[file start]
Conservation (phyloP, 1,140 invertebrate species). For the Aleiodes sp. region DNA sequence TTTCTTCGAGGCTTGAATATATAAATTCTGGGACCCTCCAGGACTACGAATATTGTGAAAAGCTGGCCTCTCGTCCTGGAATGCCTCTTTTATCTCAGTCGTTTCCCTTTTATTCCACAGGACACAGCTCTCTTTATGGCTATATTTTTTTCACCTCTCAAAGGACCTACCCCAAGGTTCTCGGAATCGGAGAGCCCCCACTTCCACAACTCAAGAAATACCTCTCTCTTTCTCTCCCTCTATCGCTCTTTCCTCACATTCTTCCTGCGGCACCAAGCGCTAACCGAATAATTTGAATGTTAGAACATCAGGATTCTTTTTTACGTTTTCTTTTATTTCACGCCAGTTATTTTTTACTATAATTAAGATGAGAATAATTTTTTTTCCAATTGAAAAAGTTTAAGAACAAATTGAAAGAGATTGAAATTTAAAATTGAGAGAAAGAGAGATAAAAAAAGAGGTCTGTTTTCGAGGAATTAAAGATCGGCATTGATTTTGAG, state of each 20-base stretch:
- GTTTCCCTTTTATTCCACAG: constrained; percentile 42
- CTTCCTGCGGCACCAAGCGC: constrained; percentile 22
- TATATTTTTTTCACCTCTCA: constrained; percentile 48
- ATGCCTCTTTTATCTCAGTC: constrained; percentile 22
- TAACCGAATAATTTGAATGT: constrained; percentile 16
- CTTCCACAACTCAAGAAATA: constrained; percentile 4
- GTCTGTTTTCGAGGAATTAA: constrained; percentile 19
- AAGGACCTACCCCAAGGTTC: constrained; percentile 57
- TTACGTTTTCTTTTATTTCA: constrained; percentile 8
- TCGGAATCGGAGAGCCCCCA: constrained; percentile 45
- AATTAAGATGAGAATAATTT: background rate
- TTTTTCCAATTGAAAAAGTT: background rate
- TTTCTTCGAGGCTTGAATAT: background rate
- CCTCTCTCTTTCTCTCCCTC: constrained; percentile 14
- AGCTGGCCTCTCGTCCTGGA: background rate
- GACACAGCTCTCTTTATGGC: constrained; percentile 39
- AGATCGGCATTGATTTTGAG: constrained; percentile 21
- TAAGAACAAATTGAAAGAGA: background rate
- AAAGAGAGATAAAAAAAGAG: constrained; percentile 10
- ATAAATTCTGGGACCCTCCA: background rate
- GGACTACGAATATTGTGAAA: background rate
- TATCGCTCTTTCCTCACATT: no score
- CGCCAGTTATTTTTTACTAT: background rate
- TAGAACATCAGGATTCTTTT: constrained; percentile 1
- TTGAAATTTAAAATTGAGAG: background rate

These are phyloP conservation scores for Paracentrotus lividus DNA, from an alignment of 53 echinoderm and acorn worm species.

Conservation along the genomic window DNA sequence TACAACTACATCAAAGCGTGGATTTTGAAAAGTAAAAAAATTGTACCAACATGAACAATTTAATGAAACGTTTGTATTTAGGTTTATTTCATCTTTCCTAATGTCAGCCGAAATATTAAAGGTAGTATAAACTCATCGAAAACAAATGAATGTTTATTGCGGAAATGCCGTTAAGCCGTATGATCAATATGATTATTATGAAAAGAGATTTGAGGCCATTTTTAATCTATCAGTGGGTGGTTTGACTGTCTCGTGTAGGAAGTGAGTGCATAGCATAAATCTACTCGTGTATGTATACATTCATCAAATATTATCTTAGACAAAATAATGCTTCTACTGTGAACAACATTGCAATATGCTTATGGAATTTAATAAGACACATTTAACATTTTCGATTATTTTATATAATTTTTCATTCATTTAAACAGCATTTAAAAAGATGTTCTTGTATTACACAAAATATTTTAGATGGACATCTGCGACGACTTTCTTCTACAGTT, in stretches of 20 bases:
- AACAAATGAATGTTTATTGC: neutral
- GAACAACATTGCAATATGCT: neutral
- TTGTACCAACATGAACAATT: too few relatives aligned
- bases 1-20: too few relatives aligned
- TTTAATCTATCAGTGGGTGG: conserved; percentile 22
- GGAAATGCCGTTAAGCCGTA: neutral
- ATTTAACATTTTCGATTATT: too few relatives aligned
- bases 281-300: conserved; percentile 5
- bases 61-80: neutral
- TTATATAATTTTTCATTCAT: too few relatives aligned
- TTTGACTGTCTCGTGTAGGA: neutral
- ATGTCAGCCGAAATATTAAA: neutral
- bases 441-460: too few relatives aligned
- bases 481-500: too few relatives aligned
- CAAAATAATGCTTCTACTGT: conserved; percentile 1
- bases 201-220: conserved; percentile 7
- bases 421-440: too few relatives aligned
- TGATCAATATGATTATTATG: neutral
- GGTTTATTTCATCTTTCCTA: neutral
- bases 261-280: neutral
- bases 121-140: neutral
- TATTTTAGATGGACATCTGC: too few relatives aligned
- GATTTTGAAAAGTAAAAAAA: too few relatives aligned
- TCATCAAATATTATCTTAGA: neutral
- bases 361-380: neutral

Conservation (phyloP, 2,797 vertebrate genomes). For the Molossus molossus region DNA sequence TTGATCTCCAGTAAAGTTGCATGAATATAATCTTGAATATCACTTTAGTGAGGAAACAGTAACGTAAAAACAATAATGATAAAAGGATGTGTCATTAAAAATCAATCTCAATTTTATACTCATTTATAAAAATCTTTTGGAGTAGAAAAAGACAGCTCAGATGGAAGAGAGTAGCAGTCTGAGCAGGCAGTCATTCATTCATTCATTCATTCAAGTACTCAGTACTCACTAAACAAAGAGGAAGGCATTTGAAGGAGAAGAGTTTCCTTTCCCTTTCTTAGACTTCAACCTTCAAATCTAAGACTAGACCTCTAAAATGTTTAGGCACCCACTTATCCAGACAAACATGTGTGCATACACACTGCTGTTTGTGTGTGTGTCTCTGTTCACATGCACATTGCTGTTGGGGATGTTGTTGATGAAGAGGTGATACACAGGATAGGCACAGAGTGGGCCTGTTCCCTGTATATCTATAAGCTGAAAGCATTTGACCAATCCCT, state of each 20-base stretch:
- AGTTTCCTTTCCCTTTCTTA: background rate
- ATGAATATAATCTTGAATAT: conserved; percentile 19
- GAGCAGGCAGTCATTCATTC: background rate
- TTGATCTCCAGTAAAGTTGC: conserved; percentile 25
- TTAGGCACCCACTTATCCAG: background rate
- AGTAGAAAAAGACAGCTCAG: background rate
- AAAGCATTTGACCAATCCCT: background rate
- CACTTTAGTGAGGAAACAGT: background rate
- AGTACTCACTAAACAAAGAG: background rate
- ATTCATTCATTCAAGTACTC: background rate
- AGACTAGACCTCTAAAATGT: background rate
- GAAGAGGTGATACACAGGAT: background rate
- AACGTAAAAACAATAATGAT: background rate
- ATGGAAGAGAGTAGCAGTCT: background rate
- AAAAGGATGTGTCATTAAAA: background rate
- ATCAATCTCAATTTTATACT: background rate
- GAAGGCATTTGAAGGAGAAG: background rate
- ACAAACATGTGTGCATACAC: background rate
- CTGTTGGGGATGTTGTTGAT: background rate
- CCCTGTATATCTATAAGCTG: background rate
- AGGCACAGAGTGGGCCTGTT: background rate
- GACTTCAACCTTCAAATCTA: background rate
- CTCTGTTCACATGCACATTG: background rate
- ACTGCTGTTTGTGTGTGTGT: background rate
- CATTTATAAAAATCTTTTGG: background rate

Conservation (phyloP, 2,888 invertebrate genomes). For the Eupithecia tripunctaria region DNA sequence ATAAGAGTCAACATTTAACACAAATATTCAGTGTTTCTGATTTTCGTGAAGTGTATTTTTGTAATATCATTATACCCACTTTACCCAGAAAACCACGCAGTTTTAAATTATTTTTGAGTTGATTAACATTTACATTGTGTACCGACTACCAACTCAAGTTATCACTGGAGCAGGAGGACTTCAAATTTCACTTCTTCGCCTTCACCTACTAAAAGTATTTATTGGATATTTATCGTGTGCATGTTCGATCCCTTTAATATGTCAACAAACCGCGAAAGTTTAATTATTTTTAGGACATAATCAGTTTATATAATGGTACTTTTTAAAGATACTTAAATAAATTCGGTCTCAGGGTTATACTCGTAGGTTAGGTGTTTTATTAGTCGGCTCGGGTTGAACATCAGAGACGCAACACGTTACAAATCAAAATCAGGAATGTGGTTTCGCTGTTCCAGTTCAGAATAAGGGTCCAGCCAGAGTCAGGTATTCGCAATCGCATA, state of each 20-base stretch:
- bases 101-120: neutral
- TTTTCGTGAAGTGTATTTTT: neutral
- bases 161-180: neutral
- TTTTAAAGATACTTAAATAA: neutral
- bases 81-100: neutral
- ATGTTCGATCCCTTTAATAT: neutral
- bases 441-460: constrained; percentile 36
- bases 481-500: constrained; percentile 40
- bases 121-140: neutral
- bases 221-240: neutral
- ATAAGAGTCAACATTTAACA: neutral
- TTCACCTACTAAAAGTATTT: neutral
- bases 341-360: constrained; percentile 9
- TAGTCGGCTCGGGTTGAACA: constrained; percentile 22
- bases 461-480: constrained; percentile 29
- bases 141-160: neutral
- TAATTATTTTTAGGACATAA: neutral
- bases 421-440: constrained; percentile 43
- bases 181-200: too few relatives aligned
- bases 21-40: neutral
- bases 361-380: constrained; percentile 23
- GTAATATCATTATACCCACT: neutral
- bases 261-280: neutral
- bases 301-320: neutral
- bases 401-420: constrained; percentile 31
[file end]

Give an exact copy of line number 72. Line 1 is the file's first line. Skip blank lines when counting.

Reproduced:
- ACAAACATGTGTGCATACAC: background rate